Eovaldi's recent struggles highlighted in rout

Righty, who's had a rough second half, gives up six runs in 4 1/3 innings

Eovaldi's recent struggles highlighted in rout

NEW YORK -- Two-out damage was simply too much for the Marlins to overcome on Tuesday night at Citi Field. Wilmer Flores belted two homers and drove in six runs as the Mets rolled to a 9-1 victory, with seven runs coming with two outs.

Nathan Eovaldi was tagged for six runs in 4 1/3 innings, as his second-half struggles continue. In Eovaldi's last seven starts, the right-hander is 0-6 with a 6.56 ERA.

"We struggled, pitching-wise, and Nate, obviously, didn't give us the start that we needed," Miami manager Mike Redmond said. "That's tough. You're down early in the game. We've been there before, playing catch-up from the fourth inning on."

The Marlins actually had chances to put up some runs against Bartolo Colon, who scattered 12 hits in 7 2/3 innings while giving up one run.

Miami did out-hit New York, 13-12, but the big blasts came off the bat of Flores.

"We had a lot of hits, but we didn't get any big hits," Redmond said. "They made their big hits count. They put some balls in the seats with guys in scoring position, and put up big numbers."

Miami is now officially eliminated from the National League East race, and is moving closer to being closed out of the NL Wild Card standings.

The Marlins maintain a one-game lead over the Mets for third place in the division with the series finale set for Wednesday.

The Marlins did strike first, cashing in on Reed Johson's leadoff double in the third inning when Christian Yelich drove him in with a two-out infield single.

But missed chances to add on in the third and fourth innings with runners in scoring position came back to hurt Miami.

The Mets responded with four runs in the fourth inning, all with two outs. Travis d'Arnaud doubled with one out, and Eovaldi put himself in position to get out of the jam unmarked after striking out Lucas Duda looking with the count full.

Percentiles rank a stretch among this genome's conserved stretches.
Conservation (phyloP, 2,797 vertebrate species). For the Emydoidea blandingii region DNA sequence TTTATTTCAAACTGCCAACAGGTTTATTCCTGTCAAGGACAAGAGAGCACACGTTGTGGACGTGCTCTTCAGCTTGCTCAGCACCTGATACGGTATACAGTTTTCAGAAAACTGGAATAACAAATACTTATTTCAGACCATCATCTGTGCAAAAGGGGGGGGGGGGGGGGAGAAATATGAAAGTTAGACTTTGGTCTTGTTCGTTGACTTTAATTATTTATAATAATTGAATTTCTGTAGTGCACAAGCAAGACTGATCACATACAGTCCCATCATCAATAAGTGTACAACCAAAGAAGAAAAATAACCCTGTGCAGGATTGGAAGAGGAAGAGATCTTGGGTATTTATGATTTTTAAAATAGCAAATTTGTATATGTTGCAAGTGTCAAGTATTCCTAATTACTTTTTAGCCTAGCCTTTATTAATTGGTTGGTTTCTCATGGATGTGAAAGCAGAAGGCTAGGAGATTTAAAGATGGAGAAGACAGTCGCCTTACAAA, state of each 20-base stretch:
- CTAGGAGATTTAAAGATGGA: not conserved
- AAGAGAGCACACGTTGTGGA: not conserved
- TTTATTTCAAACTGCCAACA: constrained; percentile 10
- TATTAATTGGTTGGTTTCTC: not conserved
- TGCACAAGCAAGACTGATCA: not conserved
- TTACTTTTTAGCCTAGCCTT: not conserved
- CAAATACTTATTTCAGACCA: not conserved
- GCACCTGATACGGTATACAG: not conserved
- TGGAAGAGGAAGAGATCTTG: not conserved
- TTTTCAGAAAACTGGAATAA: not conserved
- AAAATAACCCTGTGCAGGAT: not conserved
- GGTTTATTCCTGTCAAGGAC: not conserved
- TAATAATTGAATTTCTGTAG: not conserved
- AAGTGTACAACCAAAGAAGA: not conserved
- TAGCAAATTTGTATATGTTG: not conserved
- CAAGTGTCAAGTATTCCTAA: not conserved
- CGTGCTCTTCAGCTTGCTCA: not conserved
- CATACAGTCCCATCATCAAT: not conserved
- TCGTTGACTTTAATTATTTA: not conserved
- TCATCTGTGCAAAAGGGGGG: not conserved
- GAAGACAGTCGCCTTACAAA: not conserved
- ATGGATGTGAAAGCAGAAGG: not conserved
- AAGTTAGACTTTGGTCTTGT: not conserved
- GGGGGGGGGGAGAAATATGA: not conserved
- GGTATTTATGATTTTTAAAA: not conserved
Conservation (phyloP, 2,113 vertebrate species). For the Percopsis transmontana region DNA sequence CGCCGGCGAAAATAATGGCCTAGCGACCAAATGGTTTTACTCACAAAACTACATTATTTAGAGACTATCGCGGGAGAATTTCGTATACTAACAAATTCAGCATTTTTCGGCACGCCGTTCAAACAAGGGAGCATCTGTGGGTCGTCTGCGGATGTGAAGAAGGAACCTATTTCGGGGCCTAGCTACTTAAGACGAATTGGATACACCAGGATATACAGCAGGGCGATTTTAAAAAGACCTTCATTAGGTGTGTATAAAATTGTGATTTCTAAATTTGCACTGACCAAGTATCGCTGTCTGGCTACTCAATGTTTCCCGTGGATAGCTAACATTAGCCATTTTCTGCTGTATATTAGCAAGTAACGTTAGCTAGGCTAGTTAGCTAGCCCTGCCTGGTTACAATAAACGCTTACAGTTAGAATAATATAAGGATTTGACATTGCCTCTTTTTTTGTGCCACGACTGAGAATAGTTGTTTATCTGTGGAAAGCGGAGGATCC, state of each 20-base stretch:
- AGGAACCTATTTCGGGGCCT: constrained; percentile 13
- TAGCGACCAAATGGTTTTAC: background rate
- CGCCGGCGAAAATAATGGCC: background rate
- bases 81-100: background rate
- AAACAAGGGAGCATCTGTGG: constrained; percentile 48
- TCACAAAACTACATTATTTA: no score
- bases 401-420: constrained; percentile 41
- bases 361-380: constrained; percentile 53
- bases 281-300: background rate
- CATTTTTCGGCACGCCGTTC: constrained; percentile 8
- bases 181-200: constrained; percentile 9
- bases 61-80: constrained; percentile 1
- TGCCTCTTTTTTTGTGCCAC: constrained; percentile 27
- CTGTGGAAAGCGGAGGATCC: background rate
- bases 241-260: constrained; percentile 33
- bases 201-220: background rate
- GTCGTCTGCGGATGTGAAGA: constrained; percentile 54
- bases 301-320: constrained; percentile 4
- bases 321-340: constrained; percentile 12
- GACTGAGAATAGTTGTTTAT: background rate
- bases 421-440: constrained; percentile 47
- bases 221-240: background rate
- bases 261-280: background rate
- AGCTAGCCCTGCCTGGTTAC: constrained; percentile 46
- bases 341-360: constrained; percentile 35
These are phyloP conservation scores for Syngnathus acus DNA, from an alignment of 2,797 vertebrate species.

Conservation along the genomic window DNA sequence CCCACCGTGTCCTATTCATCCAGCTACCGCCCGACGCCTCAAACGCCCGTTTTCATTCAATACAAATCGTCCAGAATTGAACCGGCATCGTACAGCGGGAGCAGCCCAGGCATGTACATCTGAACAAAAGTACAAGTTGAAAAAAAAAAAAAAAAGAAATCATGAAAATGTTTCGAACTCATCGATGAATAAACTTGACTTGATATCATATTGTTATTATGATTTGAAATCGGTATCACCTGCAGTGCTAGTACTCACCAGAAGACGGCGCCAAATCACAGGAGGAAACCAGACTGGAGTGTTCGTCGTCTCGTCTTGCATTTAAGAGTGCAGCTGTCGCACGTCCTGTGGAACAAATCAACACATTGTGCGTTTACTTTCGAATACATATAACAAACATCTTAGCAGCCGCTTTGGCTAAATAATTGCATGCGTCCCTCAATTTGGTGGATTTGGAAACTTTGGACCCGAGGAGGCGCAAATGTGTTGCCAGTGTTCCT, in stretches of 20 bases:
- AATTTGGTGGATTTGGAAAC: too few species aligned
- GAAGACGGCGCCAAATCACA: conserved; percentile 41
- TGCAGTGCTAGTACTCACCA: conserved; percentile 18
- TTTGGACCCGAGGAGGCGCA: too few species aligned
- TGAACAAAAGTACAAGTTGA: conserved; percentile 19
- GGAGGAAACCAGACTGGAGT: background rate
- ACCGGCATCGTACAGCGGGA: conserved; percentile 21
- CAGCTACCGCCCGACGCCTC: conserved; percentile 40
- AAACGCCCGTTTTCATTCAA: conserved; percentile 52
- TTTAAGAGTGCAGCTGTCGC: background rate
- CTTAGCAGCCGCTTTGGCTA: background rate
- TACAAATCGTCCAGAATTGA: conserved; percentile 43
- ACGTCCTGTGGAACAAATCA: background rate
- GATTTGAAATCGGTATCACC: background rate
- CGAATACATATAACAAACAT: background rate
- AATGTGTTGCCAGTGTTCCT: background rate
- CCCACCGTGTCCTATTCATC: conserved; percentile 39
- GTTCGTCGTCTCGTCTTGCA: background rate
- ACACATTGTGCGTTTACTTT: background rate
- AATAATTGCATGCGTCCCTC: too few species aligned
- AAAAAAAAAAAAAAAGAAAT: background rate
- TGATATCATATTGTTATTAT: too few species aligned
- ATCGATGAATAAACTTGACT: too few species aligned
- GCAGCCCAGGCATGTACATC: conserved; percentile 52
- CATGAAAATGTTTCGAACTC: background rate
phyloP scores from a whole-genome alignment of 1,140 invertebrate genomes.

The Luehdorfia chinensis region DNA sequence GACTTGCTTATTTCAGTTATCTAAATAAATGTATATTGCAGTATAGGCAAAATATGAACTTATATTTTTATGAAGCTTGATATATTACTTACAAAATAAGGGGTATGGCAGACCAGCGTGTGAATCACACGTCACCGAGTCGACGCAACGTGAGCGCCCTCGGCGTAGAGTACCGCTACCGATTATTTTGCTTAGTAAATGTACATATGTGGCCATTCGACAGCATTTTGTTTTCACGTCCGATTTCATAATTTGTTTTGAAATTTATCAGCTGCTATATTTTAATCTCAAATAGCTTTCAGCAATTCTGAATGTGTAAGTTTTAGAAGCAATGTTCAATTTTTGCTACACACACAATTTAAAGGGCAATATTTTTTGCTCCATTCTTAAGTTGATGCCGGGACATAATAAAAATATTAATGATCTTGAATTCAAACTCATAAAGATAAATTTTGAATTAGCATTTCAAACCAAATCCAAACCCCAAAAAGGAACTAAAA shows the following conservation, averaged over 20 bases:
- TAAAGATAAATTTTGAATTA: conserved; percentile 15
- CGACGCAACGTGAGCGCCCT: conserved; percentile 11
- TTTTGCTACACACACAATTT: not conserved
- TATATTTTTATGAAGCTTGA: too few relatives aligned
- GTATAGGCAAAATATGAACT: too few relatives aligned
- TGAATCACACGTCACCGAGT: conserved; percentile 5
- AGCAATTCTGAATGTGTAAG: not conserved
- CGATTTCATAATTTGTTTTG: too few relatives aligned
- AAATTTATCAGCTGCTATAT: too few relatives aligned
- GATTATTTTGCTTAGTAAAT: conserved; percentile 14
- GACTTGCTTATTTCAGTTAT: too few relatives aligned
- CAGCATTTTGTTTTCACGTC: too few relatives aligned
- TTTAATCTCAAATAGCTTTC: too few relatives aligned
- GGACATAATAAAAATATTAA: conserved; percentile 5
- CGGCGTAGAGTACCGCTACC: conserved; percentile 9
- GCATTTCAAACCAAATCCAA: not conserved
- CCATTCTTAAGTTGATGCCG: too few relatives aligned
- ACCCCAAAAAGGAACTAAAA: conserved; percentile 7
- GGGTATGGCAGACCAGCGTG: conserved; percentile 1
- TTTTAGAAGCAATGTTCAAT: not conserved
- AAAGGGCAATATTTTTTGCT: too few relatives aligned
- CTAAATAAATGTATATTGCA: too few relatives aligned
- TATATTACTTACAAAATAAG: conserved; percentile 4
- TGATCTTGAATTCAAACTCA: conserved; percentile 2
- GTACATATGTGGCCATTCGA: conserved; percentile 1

New York tied it on Flores' RBI double to left, starting a string of four straight batters reaching base. Curtis Granderson slapped an RBI single off second baseman Donovan Solano's glove into center. Matt den Dekker walked, prompting a mound visit by pitching coach Chuck Hernandez. Ruben Tejada broke the inning open with a two-run double.

"I just struggled finishing off the inning," Eovaldi said. "Flores hit that curveball. I've just got to do a little better job executing the pitches."

Eovaldi is at 186 2/3 innings, and the team would like to get him to 200. But now, they'll evaluate his next step.

"It's hard to say a guy is running out of steam when he is running up there 96, 97 [mph]," Redmond said. "He is up there with a career record for innings. He could be running out of gas, I don't know. The ball still seems to be coming out of his hands, but he's making mistakes, and they're making them pay. We'll have to figure out where we go from here."

Physically, Eovaldi says he is fine.

"I don't think it has anything to do with the season or the innings," he said. "It comes down to executing the pitches."

The Marlins squandered a bases-loaded, one-out chance in the fifth inning to chip back into the game. Colon worked out of trouble by striking out Marcell Ozuna looking before Garrett Jones tapped to short.

Eovaldi's struggles carried into the fifth inning, and the Mets once again were able to do major damage. This time it came with Flores' two-out, three-run homer off Brad Penny.

Daniel Murphy singled with one out, and Eovaldi was lifted after walking d'Arnaud. Penny struck out Duda, but Flores' connected on his three-run blast to left field, giving New York a six-run cushion.

Flores homered again off Penny in the seventh inning, blasting a two-run shot.

Prospect Andrew Heaney entered in relief in the seventh inning, his first big league action since he started at St. Louis on July 5. The lefty is a September callup.

"We haven't been hitting with men in scoring position, and having this kind of game, it feels good helping the team," Flores said. "Good pitches and good swings. They hung two breaking balls, and I was on it."

Joe Frisaro is a reporter for MLB.com. He writes a blog, called The Fish Pond. Follow him on Twitter @JoeFrisaro. This story was not subject to the approval of Major League Baseball or its clubs.